February US retail sales thaw out after winter chill
US retail sales rose for the first time in two months in February, official figures have shown.
The figures suggest the world's largest economy is gaining in strength after suffering the third-coldest winter on record.
Retailers reported that sales rose 0.3% in the month, the US Commerce Department said, after falling by a revised 0.6% in January.
The figure beat economists' forecasts for a more modest rise of 0.2%.
Last month's rebound almost brought retail spending back to its December levels. Over the past 12 months, retail sales have risen 1.5%.
The unusually cold winter, combined with heavier than usual snowfall, caused widespread disruption at the end of last year and continued to do so into the first half of February.
The cold weather continued to help sales of building materials and garden equipment, which increased 0.3% as consumers bought snow shovels, on top of a 1.4% rise in the sector in January.
Economists expect sales to continue to pick up as the weather and household finances both continue to show signs of improvement in the spring.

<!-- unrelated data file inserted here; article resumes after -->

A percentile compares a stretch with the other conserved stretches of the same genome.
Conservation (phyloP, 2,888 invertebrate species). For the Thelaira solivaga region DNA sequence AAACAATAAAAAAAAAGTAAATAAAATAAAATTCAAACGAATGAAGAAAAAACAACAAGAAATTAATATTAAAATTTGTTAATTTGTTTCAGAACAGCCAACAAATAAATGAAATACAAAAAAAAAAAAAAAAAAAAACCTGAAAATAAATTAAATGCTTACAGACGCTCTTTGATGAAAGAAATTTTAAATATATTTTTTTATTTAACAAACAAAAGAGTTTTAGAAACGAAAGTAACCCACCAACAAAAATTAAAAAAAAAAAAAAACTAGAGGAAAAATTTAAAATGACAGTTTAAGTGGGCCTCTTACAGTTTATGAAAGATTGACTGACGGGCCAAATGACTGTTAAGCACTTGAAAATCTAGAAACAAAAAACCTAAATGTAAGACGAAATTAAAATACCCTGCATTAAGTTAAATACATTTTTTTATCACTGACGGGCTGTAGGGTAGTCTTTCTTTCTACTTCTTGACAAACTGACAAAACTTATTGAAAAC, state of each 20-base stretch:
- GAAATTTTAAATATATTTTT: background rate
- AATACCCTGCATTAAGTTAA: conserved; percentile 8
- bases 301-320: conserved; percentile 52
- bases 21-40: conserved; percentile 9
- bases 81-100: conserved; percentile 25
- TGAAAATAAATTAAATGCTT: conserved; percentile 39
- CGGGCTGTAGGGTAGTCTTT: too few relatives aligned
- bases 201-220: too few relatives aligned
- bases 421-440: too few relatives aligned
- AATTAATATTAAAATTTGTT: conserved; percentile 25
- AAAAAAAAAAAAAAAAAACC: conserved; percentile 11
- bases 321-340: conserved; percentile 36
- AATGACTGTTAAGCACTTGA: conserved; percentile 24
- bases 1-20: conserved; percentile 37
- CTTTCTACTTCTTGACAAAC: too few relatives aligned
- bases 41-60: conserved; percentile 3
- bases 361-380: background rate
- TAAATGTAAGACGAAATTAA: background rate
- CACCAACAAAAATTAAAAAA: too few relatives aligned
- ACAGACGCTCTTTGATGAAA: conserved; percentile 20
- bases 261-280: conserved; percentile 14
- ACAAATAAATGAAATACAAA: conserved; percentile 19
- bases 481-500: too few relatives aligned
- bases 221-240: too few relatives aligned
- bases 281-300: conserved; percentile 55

Rising property values and share market prices, as well as some uptick in wages, and falling inflation have left household with more disposable income for the first time in five years.
Sales of cars and spare parts rose 0.3%, helping to offset a 0.2% fall in sales at electronics and appliance stores.
Furniture stores reported sales up by 0.4%, while clothing store sales climbed 0.4% after falling 1.8% the previous month.
There were also gains in receipts at sporting goods shops and restaurants, but sales at food and drink stores fell, as did online sales.